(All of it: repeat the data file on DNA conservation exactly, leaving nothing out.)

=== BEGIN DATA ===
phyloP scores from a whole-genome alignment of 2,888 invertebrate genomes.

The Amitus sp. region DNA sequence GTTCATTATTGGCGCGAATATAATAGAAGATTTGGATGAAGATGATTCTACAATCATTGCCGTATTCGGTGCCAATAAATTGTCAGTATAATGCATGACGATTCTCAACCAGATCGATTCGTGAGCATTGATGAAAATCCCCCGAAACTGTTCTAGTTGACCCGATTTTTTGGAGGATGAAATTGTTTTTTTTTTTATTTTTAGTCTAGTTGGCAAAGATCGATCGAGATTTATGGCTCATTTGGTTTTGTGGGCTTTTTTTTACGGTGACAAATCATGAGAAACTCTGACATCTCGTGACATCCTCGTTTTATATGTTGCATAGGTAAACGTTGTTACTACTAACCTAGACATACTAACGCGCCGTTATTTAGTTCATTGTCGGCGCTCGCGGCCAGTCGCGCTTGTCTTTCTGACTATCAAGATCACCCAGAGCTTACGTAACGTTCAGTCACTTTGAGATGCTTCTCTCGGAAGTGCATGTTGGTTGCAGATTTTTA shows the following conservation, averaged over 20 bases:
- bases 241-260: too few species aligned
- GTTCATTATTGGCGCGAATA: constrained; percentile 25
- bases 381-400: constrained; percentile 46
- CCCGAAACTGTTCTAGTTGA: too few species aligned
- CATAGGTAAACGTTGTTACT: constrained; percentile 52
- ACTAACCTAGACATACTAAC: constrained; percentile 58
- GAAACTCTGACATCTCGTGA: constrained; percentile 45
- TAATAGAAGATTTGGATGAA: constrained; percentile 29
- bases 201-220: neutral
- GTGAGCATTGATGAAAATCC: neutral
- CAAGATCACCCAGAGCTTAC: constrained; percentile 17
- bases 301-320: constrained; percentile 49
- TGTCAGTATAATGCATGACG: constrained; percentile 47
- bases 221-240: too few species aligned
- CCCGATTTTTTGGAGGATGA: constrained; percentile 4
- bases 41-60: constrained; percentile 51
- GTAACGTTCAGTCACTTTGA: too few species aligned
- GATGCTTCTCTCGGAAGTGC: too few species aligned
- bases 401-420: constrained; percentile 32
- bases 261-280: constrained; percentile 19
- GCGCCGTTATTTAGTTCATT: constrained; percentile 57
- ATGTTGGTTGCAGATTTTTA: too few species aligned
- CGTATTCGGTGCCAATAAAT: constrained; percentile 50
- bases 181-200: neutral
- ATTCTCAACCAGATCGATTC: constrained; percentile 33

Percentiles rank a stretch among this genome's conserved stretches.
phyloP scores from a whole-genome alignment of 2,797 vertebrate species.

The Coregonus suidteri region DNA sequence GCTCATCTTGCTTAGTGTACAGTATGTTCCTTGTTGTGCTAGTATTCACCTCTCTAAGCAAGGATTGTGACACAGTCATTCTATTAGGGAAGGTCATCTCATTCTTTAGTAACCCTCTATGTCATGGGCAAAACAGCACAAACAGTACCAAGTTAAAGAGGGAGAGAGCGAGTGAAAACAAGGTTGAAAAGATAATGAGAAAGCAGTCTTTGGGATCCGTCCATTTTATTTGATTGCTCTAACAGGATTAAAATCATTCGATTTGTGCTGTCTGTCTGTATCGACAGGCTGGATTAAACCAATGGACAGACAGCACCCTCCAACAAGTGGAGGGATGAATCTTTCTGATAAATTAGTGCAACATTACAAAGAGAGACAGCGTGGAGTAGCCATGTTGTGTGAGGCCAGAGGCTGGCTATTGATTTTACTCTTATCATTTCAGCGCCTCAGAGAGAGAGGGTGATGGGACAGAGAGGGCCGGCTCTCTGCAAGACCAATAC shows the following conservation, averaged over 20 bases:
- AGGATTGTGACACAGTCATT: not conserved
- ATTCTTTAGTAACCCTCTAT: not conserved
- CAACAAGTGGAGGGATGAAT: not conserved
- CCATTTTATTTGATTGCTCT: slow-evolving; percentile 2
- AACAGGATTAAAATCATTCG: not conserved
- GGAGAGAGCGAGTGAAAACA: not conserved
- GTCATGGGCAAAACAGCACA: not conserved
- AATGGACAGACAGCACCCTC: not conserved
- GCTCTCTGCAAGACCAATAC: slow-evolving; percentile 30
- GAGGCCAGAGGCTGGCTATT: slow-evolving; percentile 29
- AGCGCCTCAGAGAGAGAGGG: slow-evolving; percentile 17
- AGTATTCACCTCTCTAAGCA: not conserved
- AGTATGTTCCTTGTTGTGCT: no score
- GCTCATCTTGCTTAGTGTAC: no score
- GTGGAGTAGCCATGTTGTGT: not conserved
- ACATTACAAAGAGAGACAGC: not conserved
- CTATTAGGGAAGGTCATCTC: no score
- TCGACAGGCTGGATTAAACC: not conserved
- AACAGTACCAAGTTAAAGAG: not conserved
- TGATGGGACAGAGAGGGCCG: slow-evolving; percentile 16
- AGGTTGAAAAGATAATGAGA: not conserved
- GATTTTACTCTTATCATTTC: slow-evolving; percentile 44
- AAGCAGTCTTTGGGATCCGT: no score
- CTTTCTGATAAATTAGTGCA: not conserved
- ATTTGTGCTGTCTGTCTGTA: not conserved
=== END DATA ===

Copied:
phyloP scores from a whole-genome alignment of 2,888 invertebrate genomes.

The Amitus sp. region DNA sequence GTTCATTATTGGCGCGAATATAATAGAAGATTTGGATGAAGATGATTCTACAATCATTGCCGTATTCGGTGCCAATAAATTGTCAGTATAATGCATGACGATTCTCAACCAGATCGATTCGTGAGCATTGATGAAAATCCCCCGAAACTGTTCTAGTTGACCCGATTTTTTGGAGGATGAAATTGTTTTTTTTTTTATTTTTAGTCTAGTTGGCAAAGATCGATCGAGATTTATGGCTCATTTGGTTTTGTGGGCTTTTTTTTACGGTGACAAATCATGAGAAACTCTGACATCTCGTGACATCCTCGTTTTATATGTTGCATAGGTAAACGTTGTTACTACTAACCTAGACATACTAACGCGCCGTTATTTAGTTCATTGTCGGCGCTCGCGGCCAGTCGCGCTTGTCTTTCTGACTATCAAGATCACCCAGAGCTTACGTAACGTTCAGTCACTTTGAGATGCTTCTCTCGGAAGTGCATGTTGGTTGCAGATTTTTA shows the following conservation, averaged over 20 bases:
- bases 241-260: too few species aligned
- GTTCATTATTGGCGCGAATA: constrained; percentile 25
- bases 381-400: constrained; percentile 46
- CCCGAAACTGTTCTAGTTGA: too few species aligned
- CATAGGTAAACGTTGTTACT: constrained; percentile 52
- ACTAACCTAGACATACTAAC: constrained; percentile 58
- GAAACTCTGACATCTCGTGA: constrained; percentile 45
- TAATAGAAGATTTGGATGAA: constrained; percentile 29
- bases 201-220: neutral
- GTGAGCATTGATGAAAATCC: neutral
- CAAGATCACCCAGAGCTTAC: constrained; percentile 17
- bases 301-320: constrained; percentile 49
- TGTCAGTATAATGCATGACG: constrained; percentile 47
- bases 221-240: too few species aligned
- CCCGATTTTTTGGAGGATGA: constrained; percentile 4
- bases 41-60: constrained; percentile 51
- GTAACGTTCAGTCACTTTGA: too few species aligned
- GATGCTTCTCTCGGAAGTGC: too few species aligned
- bases 401-420: constrained; percentile 32
- bases 261-280: constrained; percentile 19
- GCGCCGTTATTTAGTTCATT: constrained; percentile 57
- ATGTTGGTTGCAGATTTTTA: too few species aligned
- CGTATTCGGTGCCAATAAAT: constrained; percentile 50
- bases 181-200: neutral
- ATTCTCAACCAGATCGATTC: constrained; percentile 33

Percentiles rank a stretch among this genome's conserved stretches.
phyloP scores from a whole-genome alignment of 2,797 vertebrate species.

The Coregonus suidteri region DNA sequence GCTCATCTTGCTTAGTGTACAGTATGTTCCTTGTTGTGCTAGTATTCACCTCTCTAAGCAAGGATTGTGACACAGTCATTCTATTAGGGAAGGTCATCTCATTCTTTAGTAACCCTCTATGTCATGGGCAAAACAGCACAAACAGTACCAAGTTAAAGAGGGAGAGAGCGAGTGAAAACAAGGTTGAAAAGATAATGAGAAAGCAGTCTTTGGGATCCGTCCATTTTATTTGATTGCTCTAACAGGATTAAAATCATTCGATTTGTGCTGTCTGTCTGTATCGACAGGCTGGATTAAACCAATGGACAGACAGCACCCTCCAACAAGTGGAGGGATGAATCTTTCTGATAAATTAGTGCAACATTACAAAGAGAGACAGCGTGGAGTAGCCATGTTGTGTGAGGCCAGAGGCTGGCTATTGATTTTACTCTTATCATTTCAGCGCCTCAGAGAGAGAGGGTGATGGGACAGAGAGGGCCGGCTCTCTGCAAGACCAATAC shows the following conservation, averaged over 20 bases:
- AGGATTGTGACACAGTCATT: not conserved
- ATTCTTTAGTAACCCTCTAT: not conserved
- CAACAAGTGGAGGGATGAAT: not conserved
- CCATTTTATTTGATTGCTCT: slow-evolving; percentile 2
- AACAGGATTAAAATCATTCG: not conserved
- GGAGAGAGCGAGTGAAAACA: not conserved
- GTCATGGGCAAAACAGCACA: not conserved
- AATGGACAGACAGCACCCTC: not conserved
- GCTCTCTGCAAGACCAATAC: slow-evolving; percentile 30
- GAGGCCAGAGGCTGGCTATT: slow-evolving; percentile 29
- AGCGCCTCAGAGAGAGAGGG: slow-evolving; percentile 17
- AGTATTCACCTCTCTAAGCA: not conserved
- AGTATGTTCCTTGTTGTGCT: no score
- GCTCATCTTGCTTAGTGTAC: no score
- GTGGAGTAGCCATGTTGTGT: not conserved
- ACATTACAAAGAGAGACAGC: not conserved
- CTATTAGGGAAGGTCATCTC: no score
- TCGACAGGCTGGATTAAACC: not conserved
- AACAGTACCAAGTTAAAGAG: not conserved
- TGATGGGACAGAGAGGGCCG: slow-evolving; percentile 16
- AGGTTGAAAAGATAATGAGA: not conserved
- GATTTTACTCTTATCATTTC: slow-evolving; percentile 44
- AAGCAGTCTTTGGGATCCGT: no score
- CTTTCTGATAAATTAGTGCA: not conserved
- ATTTGTGCTGTCTGTCTGTA: not conserved